TV: Study concept and design, Acquisition of the data, Analysis and interpretation of the data, Drafting of the manuscript, Critical revision of the manuscript. ST: Study concept and design, Drafting of the manuscript, Critical revision of the manuscript, Study supervision. TB, JM, KB and KA: Study concept and design, Critical revision of the manuscript, Drafting of the manuscript. WJH: Study concept and design, Critical revision of the manuscript. NK: Study design, Critical revision of the manuscript. BL:Study concept and design, Administrative, technical, or material support, Critical revision of the manuscript. All authors also read and approved the final version of the manuscript.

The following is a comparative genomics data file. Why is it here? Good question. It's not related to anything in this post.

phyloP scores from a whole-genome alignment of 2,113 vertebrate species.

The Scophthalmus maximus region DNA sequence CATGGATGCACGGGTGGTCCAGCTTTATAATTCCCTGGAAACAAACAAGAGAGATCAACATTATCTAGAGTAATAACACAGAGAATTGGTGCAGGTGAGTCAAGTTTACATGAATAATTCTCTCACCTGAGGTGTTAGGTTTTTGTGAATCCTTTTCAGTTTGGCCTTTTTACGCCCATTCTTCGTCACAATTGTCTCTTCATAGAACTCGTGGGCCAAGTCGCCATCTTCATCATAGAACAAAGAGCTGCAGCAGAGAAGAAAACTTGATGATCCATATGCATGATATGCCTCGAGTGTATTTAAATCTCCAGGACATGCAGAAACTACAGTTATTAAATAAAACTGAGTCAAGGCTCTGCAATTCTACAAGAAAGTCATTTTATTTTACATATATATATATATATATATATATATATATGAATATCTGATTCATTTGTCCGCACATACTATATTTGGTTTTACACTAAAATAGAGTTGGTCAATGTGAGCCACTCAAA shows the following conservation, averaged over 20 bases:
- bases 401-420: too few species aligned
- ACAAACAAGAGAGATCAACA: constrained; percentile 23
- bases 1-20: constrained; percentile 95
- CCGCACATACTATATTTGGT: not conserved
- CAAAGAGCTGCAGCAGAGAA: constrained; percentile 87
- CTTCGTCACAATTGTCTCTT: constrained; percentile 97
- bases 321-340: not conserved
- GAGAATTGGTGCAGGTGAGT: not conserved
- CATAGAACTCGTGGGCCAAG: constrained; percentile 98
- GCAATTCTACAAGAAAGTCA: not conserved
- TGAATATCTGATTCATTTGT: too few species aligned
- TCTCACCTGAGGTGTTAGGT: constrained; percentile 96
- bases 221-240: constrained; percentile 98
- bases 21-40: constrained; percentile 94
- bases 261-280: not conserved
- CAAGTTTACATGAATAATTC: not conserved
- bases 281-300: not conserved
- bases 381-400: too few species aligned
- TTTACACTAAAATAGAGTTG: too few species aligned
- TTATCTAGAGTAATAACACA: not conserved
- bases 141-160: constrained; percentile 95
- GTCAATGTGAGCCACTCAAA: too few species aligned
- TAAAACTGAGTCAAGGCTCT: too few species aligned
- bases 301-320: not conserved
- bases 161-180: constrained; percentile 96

The pre-publication history for this paper can be accessed here:
Web survey for patients and caregivers of patients with CVS. Original web survey used to gather data from patients with CVS.
We would like to thank Dr Marc Gorelick for his critical review and drafting of the manuscript.